] conducted empirical research on the effects of corporate ability and CSR associations on customer responses concerning corporate and product evaluations in China. They found that the CSR effect is stronger in a low-product involvement condition.
3. Conceptual Framework and Hypothesis Development
The research framework to examine the relation among consumers’ purchase intention and brand preference through perceived DSR as the antecedent was developed based on a previous review of literature. In order to test the moderation effects of product involvement on the links among DSR, brand preference, and consumers’ purchase intention, a product involvement construct is included in the proposed model. Figure 1
illustrates the proposed research framework and model.
To test the relationship between DSR, BP, and PI with product involvement as a moderator, the following hypotheses were developed:
Hypothesis 1 (H1).DSR has a positive, direct impact on brand preference.
Hypothesis 2 (H2).DSR has a positive, direct impact on consumers’ purchase intention.
Hypothesis 3 (H3).Brand preference has a positive, direct impact on consumers’ purchase intention.
Hypothesis 4 (H4).Brand preference mediates the effect of DSR on consumers’ purchase intention.
Hypothesis 5 (H5).Product involvement moderates the positive effect of DSR on brand preference such that the effect is stronger for low product involvement respondents than for high product involvement respondents.
Hypothesis 6 (H6).Product involvement moderates the positive effect of DSR on consumers’ purchase intention such that the effect is stronger for low product involvement respondents than for high product involvement respondents.
4. Research Methodology
4.1. Research Design and Data Collection
A quantitative method with an online survey questionnaire was utilized for examining the suggested research hypotheses and testing the proposed model. Moreover, for analyzing and testing the data, AMOS 20.0 utilizing SEM (structural equation modeling) was used. The study was approved by the Bangkok University Human Ethics Committee before expert consultation regarding the development of the questionnaire. Furthermore, participants’ anonymity was guaranteed at each step. The utilized method and suitable statistical tests that were used were explained comprehensively to social media users asked to fill out the online surveys. The data was collected with a purposive sampling technique. In [24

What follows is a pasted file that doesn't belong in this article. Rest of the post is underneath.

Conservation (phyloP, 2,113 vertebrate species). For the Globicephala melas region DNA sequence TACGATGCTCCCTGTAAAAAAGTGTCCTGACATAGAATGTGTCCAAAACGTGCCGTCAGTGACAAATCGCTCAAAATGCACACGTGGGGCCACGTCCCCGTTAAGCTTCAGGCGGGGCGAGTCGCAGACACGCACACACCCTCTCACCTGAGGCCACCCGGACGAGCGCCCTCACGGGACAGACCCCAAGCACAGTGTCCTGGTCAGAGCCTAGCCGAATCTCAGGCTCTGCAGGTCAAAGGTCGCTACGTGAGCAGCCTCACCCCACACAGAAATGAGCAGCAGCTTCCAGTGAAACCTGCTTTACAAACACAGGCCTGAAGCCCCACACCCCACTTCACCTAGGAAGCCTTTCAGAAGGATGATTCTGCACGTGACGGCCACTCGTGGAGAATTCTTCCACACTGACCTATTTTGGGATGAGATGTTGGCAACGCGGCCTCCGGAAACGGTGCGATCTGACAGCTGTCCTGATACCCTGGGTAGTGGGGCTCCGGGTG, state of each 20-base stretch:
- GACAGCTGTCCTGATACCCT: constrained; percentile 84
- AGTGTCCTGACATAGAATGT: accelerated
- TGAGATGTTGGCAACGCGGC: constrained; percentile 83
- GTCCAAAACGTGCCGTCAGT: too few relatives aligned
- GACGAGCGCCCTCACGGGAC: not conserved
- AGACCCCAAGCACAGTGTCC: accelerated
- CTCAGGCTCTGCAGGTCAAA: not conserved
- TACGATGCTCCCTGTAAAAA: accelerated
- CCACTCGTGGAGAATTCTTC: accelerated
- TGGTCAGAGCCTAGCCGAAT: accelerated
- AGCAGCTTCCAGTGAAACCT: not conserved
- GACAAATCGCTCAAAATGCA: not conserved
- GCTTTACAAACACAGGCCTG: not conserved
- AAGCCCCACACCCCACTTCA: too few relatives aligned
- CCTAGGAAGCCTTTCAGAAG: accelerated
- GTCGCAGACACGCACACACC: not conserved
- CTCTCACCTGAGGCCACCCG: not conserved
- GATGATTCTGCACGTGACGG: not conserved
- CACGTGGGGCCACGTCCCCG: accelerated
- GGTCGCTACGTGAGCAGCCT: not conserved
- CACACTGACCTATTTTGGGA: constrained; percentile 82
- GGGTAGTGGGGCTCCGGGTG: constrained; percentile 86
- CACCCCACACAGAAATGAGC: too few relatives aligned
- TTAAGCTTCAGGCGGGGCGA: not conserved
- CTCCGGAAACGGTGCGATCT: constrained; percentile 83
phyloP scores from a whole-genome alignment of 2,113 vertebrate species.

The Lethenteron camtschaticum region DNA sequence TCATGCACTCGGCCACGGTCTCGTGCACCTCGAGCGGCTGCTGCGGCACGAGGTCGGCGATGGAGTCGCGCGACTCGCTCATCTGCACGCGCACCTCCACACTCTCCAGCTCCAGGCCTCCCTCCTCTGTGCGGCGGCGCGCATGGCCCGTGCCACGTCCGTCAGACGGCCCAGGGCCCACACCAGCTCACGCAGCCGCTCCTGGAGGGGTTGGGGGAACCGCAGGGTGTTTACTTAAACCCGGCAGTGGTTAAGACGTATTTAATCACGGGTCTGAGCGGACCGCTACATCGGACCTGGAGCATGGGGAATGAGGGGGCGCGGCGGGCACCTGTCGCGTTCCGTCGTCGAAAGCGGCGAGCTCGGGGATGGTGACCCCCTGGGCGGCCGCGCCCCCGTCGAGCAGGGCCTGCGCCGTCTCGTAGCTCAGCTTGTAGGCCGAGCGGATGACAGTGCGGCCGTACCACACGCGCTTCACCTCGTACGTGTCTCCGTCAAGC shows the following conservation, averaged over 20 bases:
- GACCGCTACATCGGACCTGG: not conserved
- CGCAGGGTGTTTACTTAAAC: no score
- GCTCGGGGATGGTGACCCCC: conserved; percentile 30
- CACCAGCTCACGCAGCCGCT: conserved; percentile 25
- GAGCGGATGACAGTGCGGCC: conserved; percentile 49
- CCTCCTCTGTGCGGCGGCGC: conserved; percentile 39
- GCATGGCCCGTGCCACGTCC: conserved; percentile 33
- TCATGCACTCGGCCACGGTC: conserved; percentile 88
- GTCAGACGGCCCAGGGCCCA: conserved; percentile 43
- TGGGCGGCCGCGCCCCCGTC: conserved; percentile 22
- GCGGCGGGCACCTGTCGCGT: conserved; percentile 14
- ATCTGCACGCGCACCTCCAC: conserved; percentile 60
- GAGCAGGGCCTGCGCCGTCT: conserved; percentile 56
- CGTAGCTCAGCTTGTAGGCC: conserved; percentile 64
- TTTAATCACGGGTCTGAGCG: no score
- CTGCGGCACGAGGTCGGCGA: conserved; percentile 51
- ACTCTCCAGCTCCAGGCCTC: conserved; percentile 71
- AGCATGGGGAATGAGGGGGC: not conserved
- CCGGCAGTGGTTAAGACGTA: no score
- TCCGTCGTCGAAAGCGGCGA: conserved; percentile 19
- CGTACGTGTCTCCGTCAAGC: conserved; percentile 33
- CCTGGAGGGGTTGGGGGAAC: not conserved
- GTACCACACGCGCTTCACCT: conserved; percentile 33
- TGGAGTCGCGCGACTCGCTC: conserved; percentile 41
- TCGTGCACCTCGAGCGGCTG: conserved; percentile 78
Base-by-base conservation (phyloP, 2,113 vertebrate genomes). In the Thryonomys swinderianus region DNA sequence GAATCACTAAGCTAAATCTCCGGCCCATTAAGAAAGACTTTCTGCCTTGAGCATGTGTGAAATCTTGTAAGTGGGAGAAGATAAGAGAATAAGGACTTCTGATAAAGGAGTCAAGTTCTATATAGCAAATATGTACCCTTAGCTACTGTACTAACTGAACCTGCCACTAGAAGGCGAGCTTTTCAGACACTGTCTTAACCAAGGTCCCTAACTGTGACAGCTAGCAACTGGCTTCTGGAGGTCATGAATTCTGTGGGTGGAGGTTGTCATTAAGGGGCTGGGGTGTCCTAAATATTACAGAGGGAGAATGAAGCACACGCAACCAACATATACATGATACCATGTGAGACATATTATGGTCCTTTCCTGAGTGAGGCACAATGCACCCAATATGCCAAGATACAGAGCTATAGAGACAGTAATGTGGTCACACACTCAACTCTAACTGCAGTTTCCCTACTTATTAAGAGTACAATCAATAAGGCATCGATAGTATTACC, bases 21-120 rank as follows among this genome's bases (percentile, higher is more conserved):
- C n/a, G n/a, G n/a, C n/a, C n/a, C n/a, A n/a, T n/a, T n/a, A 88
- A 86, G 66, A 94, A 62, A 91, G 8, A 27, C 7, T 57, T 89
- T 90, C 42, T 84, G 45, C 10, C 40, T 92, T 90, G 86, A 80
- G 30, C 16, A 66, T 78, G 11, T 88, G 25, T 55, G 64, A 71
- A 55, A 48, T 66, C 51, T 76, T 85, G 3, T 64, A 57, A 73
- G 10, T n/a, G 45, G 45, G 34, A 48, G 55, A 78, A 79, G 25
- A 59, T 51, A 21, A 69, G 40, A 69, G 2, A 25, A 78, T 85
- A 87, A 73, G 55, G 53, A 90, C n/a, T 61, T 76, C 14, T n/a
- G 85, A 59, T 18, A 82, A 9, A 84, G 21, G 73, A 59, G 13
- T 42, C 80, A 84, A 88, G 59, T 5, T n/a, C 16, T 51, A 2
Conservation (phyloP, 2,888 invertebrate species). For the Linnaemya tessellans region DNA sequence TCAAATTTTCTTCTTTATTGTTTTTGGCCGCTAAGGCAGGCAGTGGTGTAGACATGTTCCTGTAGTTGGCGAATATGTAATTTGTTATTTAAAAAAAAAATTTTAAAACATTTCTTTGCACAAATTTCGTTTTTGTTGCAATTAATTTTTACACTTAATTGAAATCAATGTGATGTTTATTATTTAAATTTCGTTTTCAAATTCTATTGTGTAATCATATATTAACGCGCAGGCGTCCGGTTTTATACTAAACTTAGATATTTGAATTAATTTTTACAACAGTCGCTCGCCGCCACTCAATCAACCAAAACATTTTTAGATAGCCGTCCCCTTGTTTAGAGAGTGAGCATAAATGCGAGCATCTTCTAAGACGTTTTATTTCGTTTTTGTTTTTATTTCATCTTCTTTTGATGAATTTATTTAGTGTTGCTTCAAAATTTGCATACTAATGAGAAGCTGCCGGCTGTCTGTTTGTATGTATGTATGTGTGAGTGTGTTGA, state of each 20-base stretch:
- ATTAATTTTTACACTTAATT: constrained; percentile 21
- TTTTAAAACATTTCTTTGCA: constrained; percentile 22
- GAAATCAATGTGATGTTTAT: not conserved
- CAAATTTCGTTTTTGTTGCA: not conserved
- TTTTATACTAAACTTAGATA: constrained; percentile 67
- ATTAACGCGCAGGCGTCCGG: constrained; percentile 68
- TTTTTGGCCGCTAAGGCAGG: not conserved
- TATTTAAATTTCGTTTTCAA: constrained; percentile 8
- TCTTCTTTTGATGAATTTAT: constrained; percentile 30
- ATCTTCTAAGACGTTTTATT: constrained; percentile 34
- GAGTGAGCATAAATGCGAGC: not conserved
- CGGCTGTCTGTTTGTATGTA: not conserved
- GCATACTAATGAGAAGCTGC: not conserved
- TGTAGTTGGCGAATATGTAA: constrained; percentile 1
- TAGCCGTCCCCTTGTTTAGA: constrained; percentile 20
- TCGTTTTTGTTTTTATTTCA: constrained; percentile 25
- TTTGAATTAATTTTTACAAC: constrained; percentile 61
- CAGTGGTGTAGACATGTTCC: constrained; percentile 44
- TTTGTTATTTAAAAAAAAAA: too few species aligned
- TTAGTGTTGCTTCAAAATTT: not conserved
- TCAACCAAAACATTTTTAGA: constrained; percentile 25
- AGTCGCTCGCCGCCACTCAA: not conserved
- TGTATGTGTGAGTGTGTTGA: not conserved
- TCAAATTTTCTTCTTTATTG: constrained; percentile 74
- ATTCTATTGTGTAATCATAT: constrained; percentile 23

], a sample size of 150 participants is suggested for a minimum level, but other researchers [25
] have claimed that a minimum sample size of 200 is acceptable for SEM analysis—or at least 5 or 10 cases per parameter for uncomplicated SEM models. To assure the respondents’ eligibility, a preliminary screening question was asked: Have you ever seen any firms’ effort, initiatives, activities, or campaigns to respond or help people cope with this situation via online platforms? The survey participants are respondents that answered “yes.” Initially, during the questionnaire, a DSR definition and DSR examples were provided to participants. In detail, participants read the following: “DSR is any firms’ social responsibility practices, initiatives, and activities via digital platforms that you have noticed or been involved with. Nowadays, several firms and brands implement online social responsibility practices in social media and other online platforms—what we define as DSR. Respondents were asked to answer the survey questions depending on their perceptions of DSR initiatives on online platforms such as Twitter and Facebook. Since this study contained 18 observables variables, the minimum sample size, as per [26
], was 18 × 10 = 180. After collection and screening the data for analysis, 194 valid surveys were collected, which is beyond the minimum sample size criterion.
4.2. Questionnaire Development
The questionnaires were comprised of three sections: (1) an initial screening question, (2) typical information related to respondents’ behavioral and demographic aspects, and (3) measurement items. A five-point Likert scale ranging from strongly agree (5) to strongly disagree (1) was used for the measurement items. In the proposed model, the independent variable, the perceived DSR, was calculated with five items, as per [27
]. Brand preference was calculated with four items, as per [28
]. Purchase intention was measured by four items, adapted from [29
]. Product involvement was measured by five items, adapted from [30
]. Constructs and measurement scales are represented in Table 1
5.1. Sample Profile